Posted by: medicblog999 | June 8, 2009

Its all about how you say it!


Rapid Response Doc over at “A life in the day of a BASICS doc”, will be hosting the next edition of “The Handover” EMS blog carnival at the end of the month. The theme that he has us all racking our brains over is ‘Communication’

Now this is a HUGE topic to consider. I have been trying to think of a decent story to illustrate the importance of good communication skills, or rather, the negative impact that poor communication can have on a patient and their family. It could be something as simple as a misunderstanding, a phrase taken out of context, or a paramedic not making his plans and interventions absolutely clear to the patient that they are caring for.

I class communication as important as any other tool that we have in our kit bag or ambulance. Good communication skills can ease someones stress, allow them to make a critical informed decision or most importantly,give our patients faith in us as professional health care providers who know what we are talking about.

At present, with the change in focus from always taking patients to an Accident and Emergency department, to instead, referring on to appropriate care providers or even informing the patient that they do not need any ’emergency’ care and will not be taken to hospital, it has become even more important to have the verbal skills to negotiate a satisfactory end disposition for someone who has called 999, who was expecting transport to a local hospital.

To give an example of when communication has been somewhat lacking, I remember back when I was a student nurse and was working alongside a staff nurse in A&E who had for more experience than I. For the purposes of this discussion I will call him Michael.

Michael was highly academic and knew his theory very well. He was however, very trauma/critical care focused. Everything was time critical, everything had to be done efficiently and with haste. He found it very hard to switch to a lower gear for the old dear who had just had a syncopal episode, or the patient with chronic COPD who has having a bit of an anxiety attack.

He was competent at looking after the multitrauma patient or the patient with a life threatening illness, but the little things were still missing. I honestly cant remember ever seeing him just hold someones hand and say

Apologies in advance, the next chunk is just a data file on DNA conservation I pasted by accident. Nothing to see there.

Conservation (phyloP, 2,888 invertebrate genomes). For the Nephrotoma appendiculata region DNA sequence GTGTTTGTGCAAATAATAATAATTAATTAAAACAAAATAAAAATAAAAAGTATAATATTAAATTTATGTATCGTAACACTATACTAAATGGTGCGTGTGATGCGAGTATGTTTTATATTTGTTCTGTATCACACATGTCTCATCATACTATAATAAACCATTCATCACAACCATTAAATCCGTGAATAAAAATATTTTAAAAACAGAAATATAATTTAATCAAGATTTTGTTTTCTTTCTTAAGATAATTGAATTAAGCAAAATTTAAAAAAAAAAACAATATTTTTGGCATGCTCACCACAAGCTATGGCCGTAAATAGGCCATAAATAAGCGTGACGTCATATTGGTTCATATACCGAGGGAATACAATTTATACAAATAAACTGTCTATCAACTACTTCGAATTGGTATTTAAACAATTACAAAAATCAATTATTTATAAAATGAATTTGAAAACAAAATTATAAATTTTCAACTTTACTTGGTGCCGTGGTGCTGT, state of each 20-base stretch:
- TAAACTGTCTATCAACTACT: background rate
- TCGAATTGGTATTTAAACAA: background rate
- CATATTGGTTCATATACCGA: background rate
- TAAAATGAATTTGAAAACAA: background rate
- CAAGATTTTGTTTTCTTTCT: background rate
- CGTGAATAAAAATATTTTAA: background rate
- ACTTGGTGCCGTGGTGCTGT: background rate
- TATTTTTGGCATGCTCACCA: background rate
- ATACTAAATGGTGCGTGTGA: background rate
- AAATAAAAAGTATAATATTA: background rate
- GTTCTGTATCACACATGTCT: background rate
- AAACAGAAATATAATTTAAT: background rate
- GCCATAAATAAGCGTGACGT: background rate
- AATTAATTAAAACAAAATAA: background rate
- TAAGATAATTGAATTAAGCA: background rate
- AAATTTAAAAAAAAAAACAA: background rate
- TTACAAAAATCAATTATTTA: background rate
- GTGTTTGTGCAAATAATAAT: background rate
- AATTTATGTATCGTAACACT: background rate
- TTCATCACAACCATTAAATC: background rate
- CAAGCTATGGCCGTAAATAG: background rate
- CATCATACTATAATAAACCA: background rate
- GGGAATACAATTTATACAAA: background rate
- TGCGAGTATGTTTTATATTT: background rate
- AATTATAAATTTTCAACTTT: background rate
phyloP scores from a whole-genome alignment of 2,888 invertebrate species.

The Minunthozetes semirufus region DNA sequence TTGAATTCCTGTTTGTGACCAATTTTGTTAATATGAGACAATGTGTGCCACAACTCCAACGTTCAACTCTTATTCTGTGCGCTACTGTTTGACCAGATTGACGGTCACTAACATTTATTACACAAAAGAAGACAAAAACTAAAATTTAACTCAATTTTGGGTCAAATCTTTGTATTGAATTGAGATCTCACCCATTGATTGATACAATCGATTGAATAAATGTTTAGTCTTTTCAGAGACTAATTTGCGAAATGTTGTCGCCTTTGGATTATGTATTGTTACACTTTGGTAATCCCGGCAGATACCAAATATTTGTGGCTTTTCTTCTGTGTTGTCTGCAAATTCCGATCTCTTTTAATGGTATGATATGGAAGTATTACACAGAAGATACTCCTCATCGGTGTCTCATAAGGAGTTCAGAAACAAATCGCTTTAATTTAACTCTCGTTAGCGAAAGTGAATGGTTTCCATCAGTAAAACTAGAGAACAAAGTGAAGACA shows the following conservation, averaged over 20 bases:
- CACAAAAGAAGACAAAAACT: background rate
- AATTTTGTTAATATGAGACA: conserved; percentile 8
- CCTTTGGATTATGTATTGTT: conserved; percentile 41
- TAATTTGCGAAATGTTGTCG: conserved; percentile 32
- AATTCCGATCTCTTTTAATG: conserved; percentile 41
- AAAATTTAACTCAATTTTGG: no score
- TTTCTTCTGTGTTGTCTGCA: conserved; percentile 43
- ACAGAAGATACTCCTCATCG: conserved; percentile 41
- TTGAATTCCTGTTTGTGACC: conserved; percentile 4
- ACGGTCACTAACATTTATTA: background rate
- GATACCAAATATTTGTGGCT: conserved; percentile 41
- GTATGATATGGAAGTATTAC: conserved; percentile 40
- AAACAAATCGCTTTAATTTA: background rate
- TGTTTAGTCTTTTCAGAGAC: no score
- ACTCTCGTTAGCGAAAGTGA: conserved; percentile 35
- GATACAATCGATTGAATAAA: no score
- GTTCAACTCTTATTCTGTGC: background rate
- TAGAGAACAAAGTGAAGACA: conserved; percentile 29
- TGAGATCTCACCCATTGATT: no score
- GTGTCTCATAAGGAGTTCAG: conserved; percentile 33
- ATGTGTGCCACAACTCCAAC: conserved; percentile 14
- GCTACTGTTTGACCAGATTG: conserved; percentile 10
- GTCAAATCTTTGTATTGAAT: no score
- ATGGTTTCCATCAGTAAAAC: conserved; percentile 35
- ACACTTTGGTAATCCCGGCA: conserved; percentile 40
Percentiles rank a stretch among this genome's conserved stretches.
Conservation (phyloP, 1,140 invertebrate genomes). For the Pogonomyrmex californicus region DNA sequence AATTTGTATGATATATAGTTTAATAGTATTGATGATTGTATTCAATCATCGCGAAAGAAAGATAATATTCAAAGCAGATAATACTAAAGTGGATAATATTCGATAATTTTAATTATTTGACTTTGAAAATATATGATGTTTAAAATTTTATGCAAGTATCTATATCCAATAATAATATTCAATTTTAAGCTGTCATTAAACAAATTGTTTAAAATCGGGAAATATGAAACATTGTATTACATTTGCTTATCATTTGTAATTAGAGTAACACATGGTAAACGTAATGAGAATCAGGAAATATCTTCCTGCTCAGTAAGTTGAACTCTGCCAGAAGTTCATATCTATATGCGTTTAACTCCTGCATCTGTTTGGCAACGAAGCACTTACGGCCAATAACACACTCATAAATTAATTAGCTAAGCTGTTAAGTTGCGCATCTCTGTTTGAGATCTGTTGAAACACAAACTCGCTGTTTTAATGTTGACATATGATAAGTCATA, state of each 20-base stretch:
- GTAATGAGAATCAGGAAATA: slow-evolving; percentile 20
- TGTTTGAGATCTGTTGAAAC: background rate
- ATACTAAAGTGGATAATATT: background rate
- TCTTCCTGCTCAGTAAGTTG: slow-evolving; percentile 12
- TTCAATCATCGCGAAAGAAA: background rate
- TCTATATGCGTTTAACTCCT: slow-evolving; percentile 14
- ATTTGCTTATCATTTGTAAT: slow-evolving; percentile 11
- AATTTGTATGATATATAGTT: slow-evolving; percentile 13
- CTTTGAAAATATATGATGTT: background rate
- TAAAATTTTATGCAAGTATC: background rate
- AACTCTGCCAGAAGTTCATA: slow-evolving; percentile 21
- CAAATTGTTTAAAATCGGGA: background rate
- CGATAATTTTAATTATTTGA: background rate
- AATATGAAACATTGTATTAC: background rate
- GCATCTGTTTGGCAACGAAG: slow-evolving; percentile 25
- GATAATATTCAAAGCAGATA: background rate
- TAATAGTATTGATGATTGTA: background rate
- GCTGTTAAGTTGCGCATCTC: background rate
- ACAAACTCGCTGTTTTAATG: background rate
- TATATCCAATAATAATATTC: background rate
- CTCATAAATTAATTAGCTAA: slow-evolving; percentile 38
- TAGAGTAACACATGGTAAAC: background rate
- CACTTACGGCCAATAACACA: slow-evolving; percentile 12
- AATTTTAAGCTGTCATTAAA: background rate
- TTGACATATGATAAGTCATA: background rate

“dont worry, everything is going to be alright. We are here now and we are going to look after you”

I cant recall ever hearing him tell someone to take their time and tell us what happened.

Now, dont get me wrong, there are always times when speed is of the essence and can make a difference in a clinical outcome for a patient, but I honestly feel that there is always time to take a moment, even if its just a couple of seconds, to make a connection with your patient and/or their family/carers or loved ones, and that is what can make a difference in someones experience of the NHS.

One day I was working with Michael. We were having a busy shift and we were upto the 6th or 7th patient of the shift. Michael had assessed all of the patients and with a number of them, you could tell the patient and their family were getting a bit annoyed and frustrated with how they ‘perceived’ they were being spoken to.

Michael had a habit of asking a specific question and wanting a specific answer. There was no time for small talk or ‘generalised’ history taking. He wanted to know the answers to his questions and he wanted to know them NOW! If a member of the patients family tried to add something to the conversation, they wold be told not to interrupt as he needed to hear the information ‘from the patient’.